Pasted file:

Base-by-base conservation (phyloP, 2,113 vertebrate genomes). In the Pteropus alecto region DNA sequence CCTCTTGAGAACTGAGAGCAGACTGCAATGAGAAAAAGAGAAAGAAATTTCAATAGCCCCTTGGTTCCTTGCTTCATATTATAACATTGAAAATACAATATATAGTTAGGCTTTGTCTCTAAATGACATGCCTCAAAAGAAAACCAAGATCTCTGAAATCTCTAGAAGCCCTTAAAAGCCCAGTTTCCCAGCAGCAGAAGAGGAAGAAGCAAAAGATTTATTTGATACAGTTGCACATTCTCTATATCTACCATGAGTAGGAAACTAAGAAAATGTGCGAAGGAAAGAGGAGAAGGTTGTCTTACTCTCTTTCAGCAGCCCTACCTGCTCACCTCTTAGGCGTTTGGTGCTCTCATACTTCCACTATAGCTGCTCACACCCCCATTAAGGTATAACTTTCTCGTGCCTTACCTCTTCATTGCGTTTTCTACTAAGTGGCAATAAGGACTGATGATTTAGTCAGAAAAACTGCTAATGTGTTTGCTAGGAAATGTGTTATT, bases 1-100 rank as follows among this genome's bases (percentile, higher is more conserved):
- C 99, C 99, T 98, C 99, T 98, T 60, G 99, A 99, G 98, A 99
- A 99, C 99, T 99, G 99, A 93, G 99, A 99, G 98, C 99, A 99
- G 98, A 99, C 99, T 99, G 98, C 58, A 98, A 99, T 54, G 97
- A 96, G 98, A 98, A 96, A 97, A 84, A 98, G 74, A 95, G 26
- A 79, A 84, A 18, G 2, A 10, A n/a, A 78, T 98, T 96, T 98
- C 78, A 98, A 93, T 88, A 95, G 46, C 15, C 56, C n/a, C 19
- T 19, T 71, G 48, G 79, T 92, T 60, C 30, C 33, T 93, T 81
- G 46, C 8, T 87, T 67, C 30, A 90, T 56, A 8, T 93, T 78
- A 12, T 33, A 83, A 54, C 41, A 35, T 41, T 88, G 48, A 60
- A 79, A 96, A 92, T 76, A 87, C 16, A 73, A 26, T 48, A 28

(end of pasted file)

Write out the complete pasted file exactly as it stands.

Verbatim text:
Base-by-base conservation (phyloP, 2,113 vertebrate genomes). In the Pteropus alecto region DNA sequence CCTCTTGAGAACTGAGAGCAGACTGCAATGAGAAAAAGAGAAAGAAATTTCAATAGCCCCTTGGTTCCTTGCTTCATATTATAACATTGAAAATACAATATATAGTTAGGCTTTGTCTCTAAATGACATGCCTCAAAAGAAAACCAAGATCTCTGAAATCTCTAGAAGCCCTTAAAAGCCCAGTTTCCCAGCAGCAGAAGAGGAAGAAGCAAAAGATTTATTTGATACAGTTGCACATTCTCTATATCTACCATGAGTAGGAAACTAAGAAAATGTGCGAAGGAAAGAGGAGAAGGTTGTCTTACTCTCTTTCAGCAGCCCTACCTGCTCACCTCTTAGGCGTTTGGTGCTCTCATACTTCCACTATAGCTGCTCACACCCCCATTAAGGTATAACTTTCTCGTGCCTTACCTCTTCATTGCGTTTTCTACTAAGTGGCAATAAGGACTGATGATTTAGTCAGAAAAACTGCTAATGTGTTTGCTAGGAAATGTGTTATT, bases 1-100 rank as follows among this genome's bases (percentile, higher is more conserved):
- C 99, C 99, T 98, C 99, T 98, T 60, G 99, A 99, G 98, A 99
- A 99, C 99, T 99, G 99, A 93, G 99, A 99, G 98, C 99, A 99
- G 98, A 99, C 99, T 99, G 98, C 58, A 98, A 99, T 54, G 97
- A 96, G 98, A 98, A 96, A 97, A 84, A 98, G 74, A 95, G 26
- A 79, A 84, A 18, G 2, A 10, A n/a, A 78, T 98, T 96, T 98
- C 78, A 98, A 93, T 88, A 95, G 46, C 15, C 56, C n/a, C 19
- T 19, T 71, G 48, G 79, T 92, T 60, C 30, C 33, T 93, T 81
- G 46, C 8, T 87, T 67, C 30, A 90, T 56, A 8, T 93, T 78
- A 12, T 33, A 83, A 54, C 41, A 35, T 41, T 88, G 48, A 60
- A 79, A 96, A 92, T 76, A 87, C 16, A 73, A 26, T 48, A 28